On a broad level, what has been your experience as a woman in tech and in programming? Did you feel there was a barrier to entry at all and how did Dev Bootcamp address that?

Melissa: People talk about women in tech all the time and when we go to meetups, there are oftentimes not that many women in the room. Dev Bootcamp really does focus on not just pointing out there are only two women in our class but more so making everyone comfortable with the fact that you’ve got different types of people, whether they be different genders or any other type of diversity. I think Dev Bootcamp really focused on not singling out women per se but keeping up awareness with everybody that there are differences and everyone should be open to that.

Anna: I think Missy really nailed it. That’s absolutely what they did. Because you wouldn’t want to make it “us vs. them”. That’s not what this is at all. Even in our engineering empathy sessions, while we did talk about women in tech briefly, it really was more so making sure that you’re aware of everyone and everyone comes from a different place and just that whole idea.

 

Have you found any particular meetup groups or groups outside of Dev Bootcamp to be helpful? Have you stayed involved with things like Girl Develop It or RailsBridge?

Melissa: Girl Develop It, we host them sometimes at Dev Bootcamp so I see them there quite often – and that’s a really cool group. I’ve been going to Code Genius which has been really neat and I went to a Rails meetup two weekends ago. We both did a Spotify hackathon last weekend which was really neat. I think we’ll probably try to do that more often.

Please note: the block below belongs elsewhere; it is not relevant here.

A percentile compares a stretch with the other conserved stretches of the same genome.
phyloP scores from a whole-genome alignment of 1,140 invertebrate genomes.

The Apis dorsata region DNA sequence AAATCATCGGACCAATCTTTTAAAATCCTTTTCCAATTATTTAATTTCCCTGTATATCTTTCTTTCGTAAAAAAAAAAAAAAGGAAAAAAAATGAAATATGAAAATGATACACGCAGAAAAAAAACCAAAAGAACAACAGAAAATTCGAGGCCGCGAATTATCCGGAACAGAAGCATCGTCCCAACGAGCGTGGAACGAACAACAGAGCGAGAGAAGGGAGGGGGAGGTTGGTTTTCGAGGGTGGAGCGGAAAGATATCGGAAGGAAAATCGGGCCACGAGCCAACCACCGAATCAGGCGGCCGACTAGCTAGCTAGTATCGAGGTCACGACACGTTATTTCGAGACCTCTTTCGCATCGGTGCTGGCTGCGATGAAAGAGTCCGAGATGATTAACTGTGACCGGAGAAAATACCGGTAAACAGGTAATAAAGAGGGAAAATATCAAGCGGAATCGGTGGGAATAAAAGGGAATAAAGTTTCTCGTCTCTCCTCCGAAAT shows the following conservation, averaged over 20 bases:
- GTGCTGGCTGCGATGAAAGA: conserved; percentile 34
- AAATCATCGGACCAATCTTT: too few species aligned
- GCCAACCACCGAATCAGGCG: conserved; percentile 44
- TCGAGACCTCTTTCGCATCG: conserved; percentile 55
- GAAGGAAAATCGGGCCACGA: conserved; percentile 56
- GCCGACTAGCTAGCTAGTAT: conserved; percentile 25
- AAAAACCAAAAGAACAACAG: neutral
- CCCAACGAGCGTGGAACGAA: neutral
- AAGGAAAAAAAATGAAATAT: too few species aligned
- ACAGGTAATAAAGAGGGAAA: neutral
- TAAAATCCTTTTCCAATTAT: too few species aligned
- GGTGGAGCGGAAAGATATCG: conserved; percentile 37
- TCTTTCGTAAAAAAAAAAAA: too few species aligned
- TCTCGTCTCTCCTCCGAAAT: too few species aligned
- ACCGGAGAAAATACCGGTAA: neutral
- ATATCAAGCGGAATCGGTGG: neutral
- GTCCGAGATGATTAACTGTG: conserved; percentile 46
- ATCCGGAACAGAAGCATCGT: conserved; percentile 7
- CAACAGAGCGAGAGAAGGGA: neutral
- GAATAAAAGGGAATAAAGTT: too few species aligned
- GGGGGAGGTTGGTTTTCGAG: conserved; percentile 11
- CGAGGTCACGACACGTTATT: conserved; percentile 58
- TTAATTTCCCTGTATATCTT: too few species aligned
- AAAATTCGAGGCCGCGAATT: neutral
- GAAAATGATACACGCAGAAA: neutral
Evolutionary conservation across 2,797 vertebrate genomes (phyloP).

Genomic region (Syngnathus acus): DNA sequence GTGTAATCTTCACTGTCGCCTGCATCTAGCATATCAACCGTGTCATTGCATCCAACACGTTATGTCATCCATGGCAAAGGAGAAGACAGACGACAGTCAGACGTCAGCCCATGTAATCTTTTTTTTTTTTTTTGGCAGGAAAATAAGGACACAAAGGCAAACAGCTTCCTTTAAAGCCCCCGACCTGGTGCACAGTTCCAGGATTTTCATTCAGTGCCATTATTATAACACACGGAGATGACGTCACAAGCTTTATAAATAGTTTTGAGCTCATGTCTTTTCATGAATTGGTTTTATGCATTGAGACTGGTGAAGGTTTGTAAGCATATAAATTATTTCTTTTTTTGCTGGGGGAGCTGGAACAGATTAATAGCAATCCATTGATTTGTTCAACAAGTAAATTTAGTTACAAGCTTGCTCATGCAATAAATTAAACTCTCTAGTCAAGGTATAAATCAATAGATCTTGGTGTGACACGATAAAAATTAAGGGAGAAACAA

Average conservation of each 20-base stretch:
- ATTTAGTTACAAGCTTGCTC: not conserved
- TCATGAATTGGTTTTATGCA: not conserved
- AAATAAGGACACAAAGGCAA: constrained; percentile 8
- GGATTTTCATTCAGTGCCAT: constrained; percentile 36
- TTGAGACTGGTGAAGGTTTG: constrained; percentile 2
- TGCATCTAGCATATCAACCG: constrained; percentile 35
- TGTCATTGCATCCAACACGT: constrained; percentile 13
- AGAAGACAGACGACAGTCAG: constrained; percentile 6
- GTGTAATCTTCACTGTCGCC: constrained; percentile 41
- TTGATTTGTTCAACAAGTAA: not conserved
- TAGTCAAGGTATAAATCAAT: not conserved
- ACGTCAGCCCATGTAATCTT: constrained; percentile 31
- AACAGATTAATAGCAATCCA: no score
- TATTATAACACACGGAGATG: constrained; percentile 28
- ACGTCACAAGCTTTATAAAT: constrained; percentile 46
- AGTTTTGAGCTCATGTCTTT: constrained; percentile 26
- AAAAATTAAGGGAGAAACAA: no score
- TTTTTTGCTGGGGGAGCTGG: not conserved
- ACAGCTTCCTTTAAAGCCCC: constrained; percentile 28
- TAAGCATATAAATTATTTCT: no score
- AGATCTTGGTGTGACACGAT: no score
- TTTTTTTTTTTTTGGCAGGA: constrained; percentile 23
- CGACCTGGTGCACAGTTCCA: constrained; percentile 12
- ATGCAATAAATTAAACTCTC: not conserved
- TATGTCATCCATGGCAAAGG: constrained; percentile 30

Anna: That was awesome.

Melissa: Yeah. Those seem to be super helpful because you’re in an environment where everyone is as amped about coding as you are and you can just  geek out the whole day and talk to different people; it’s a good experience.

 

Was there a good feedback loop with Dev Bootcamp? Did you feel like your feedback was taken into account?

Anna: Every Friday they send out a feedback form and you’re encouraged to fill it out. Oftentimes, you can see some of the feedback you actually asked for implemented immediately. They definitely try to keep that feedback loop super tight.

Melissa: Yeah, they do. And you can feel comfortable, too. I felt comfortable as many times as needed to speak to teachers directly or students directly and just tell them, “I really like when you do this; can you do more of this?” They really are so receptive and you’ll see it the next day. All of a sudden they’re giving you more time for questions like you asked or whatever.

 

I want to talk about Council because that’s the first thing I noticed about you, so tell us about your project.

Melissa: We built Council as a mobile application first. Council is a mobile decision-making app where you can ask people that you trust for feedback and instantly take action on it. We built it using Ruby on Rails and JavaScript and we used a postscript database.

You can have a food council, you can have a fashion council, you can have a music council, you can have a spring council. Those are just a group of 5-10 people to which you can send an image with a question and upon receiving that image, your council or any member from your council can either swipe right to let you know that you should do it or swipe left to let you know that you shouldn’t do it.

That’s pretty much the basics of Council. I’ll actually let Anna walk you through the UX and UI.

 

Anna: When we started out we had so many different views; it was getting super of hand. We realized that we weren’t designing for desktop. We really needed to start about mobile first and what that really means.  Once we reevaluated everything, we were able to completely redesign our wireframe.